Australia vs India, Boxing Day Test, Day 1 as it happened

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15 Minutes of Madness Swings Game Dramatically in India’s Direction

At five o’clock, Australia were sitting handsomely on 3/205 as their captain and debutant stodgy opening batsman looked untroubled and likely to seal a dominant day for the baggy green in front of 70,000 festive revellers.

By quarter past five, the game had irrefutably swung in India’s direction as three wickets fell in quick succession.

First to go was Michael Clarke (34) who was done by the old one-two from Zaheer Khan. His first delivery pitched just outside off, swung further away and beat his outside edge. Khan’s next delivery offered more width but swung back in cramping Clarke who could only chop on to his stumps.

The next ball Khan bent his back to surprise Mike Hussey. The bouncer was sharp at 135kmph compared with Zaheer’s slow morning standards and appeared to catch the glove of Mr. Cricket through to MS Dhoni. The appeal was emphatic. And Umpire Erasmus’s finger went up despite replays and the not-in-use UDRS showing he’d missed the ball by some distance.

Right off the back of his worst two Test series in his career, Hussey’s run of bad luck continues. Since January 2008, he has as many ducks (12) as the world XI number XI batsman Chris Martin.

Third of the trio to go was the debutant Ed Cowan. The naturalized Tasmanian, who took up his spot opening the batting for Australia rather than sinking beers in the crowd for his mate’s Bucks Party as originally planned, had looked to bat out the entire day.

He made the bowlers come to him and batting at his own pace with a composure Philip Hughes could only dream of. Testament to his temperament were the two periods of 34 minutes he went scoreless. Any other batsman in the current setup would not have been able to keep as level a head. 14 off 61 balls at lunch, 50 off 120 balls and 68 off 177 when he eventually fell are a perfect example of how to occupy the crease and accumulate for a big innings.

Tireless Indian spinner Ravi Ashwin got Australia’s unlikely danger man with his first genuinely good delivery of the day. Cowan tried to force it on the back foot but the ball turned and bounced appearing to catch the edge of the bat through to the keeper.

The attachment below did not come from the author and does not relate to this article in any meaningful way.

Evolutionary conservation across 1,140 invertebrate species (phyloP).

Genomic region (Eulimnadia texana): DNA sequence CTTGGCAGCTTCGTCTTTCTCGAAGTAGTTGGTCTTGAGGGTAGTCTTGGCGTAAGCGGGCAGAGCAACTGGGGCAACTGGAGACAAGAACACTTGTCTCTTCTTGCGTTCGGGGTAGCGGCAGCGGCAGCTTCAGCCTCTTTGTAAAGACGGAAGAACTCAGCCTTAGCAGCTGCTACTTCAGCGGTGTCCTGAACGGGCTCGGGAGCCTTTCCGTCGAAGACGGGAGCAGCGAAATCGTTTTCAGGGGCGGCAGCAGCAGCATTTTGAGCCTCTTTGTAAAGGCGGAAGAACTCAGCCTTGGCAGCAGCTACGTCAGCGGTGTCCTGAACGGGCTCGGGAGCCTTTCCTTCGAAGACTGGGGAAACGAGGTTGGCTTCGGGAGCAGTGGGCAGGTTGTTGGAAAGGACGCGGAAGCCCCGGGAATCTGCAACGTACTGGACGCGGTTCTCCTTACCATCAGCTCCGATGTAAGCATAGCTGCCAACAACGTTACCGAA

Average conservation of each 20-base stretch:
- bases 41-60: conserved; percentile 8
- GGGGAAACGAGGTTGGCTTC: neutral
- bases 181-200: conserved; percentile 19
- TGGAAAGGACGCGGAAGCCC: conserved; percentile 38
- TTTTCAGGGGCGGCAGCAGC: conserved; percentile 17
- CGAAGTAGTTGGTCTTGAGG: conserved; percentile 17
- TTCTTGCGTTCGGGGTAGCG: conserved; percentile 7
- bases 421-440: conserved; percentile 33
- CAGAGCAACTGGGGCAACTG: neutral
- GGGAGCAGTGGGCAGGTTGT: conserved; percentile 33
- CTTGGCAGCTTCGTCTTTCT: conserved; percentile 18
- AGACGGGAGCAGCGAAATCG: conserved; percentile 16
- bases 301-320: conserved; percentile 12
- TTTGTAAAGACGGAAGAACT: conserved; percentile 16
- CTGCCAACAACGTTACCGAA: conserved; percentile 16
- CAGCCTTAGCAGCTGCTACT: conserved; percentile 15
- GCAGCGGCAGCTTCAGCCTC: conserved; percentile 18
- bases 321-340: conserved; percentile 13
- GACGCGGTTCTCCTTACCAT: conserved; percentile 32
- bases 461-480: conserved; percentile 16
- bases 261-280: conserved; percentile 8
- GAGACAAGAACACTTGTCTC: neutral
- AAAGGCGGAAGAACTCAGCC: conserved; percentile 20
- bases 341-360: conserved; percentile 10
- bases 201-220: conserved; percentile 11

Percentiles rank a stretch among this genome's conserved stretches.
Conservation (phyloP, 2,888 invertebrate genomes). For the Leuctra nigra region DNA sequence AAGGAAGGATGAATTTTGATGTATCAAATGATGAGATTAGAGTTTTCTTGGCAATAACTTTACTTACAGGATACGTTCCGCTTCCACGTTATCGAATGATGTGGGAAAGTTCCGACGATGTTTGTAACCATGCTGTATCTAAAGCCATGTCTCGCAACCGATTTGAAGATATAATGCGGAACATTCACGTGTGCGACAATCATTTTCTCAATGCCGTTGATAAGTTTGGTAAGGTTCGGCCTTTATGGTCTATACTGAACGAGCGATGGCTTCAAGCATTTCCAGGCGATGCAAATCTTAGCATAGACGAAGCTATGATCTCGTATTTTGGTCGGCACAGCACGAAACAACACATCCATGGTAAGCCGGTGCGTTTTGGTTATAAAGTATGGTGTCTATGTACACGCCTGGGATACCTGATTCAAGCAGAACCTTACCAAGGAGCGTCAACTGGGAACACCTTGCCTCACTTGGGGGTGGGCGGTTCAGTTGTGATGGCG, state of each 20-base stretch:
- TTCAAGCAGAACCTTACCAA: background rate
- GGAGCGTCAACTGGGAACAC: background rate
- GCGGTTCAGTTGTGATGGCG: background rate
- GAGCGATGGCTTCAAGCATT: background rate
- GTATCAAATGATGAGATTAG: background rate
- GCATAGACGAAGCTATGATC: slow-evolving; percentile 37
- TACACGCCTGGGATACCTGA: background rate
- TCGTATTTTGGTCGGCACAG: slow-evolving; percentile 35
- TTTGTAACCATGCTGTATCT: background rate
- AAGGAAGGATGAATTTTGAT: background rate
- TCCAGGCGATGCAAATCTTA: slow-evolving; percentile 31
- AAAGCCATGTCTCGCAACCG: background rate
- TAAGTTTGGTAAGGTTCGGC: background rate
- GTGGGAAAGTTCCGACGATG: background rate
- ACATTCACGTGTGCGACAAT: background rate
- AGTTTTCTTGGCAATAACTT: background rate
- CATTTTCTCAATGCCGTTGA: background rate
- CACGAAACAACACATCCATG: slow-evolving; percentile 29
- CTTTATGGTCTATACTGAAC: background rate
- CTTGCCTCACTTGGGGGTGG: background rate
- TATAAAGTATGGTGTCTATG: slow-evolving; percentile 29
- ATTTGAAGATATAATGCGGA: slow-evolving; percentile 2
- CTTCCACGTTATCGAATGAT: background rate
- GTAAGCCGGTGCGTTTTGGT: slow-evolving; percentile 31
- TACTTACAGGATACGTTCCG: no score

Umpire Erasmus raised his finger immediately but Cowan didn’t look too impressed. The not-in-use UDRS technology proved inconclusive with no hotspot or snicko evident. On the live audio feed there was definitely a sound as Cowan played away from his body.

The UDRS debate could rear its ugly head yet again.

Previously at the MCG

Earlier in the day Australian skipper Michael Clarke won the toss and elected to bat despite massive storms in Melbourne the day prior and the dreary and ominous looking overhead conditions.

David Warner started the morning session positively making a chanceless 37 off 49 balls before the constant Melbourne drizzle  forced the players off. Melbourne’s reputation for four seasons in a day was then evident as the drizzle stopped as soon as the covers were on.

First ball after the short rain break Umesh Yadav cramped Warner with a bouncer only for him to glove it to a relieved MS Dhoni. Yadav would then claim the wicket of Shaun Marsh, fresh from his scorching 99 not out in the Big Bash lead. An inviting length drew Marsh into the shot and he fell for a duck caught at backward point by Virat Kohli.

Australia were 2/67 at lunch, as more drizzle came down throughout the break. Honours even.

The afternoon session, once it kicked out, belonged emphatically to Australia. Ponting and Cowan batted in tandem for a partnership of 113.  Ricky Ponting’s 62 was his most authoritative knock for a year or more. He too fell to the at-times-brilliant Yadav.

After Michael Clarke and Ed Cowan put on 46 for the fourth wicket, it was Zaheer Khan who took centre stage, reminding the world of his mastery at bowling the older ball.

Yet Another Swing or Maybe Even a See-Saw

Whilst the game had swung most definitely in India’s favour by 5:15, Brad Haddin and Peter Siddle had other ideas about the possibility of yet another all-too-often Australian collapse putting on an unbeaten 63 for the seventh wicket.

Sure they had a bit of luck as Khan had Haddin plumb lbw, but the Sun shines on the righteous as play ends at 6:50pm to glorious sunshine at the MCG.

It’s all to play for on day 2.

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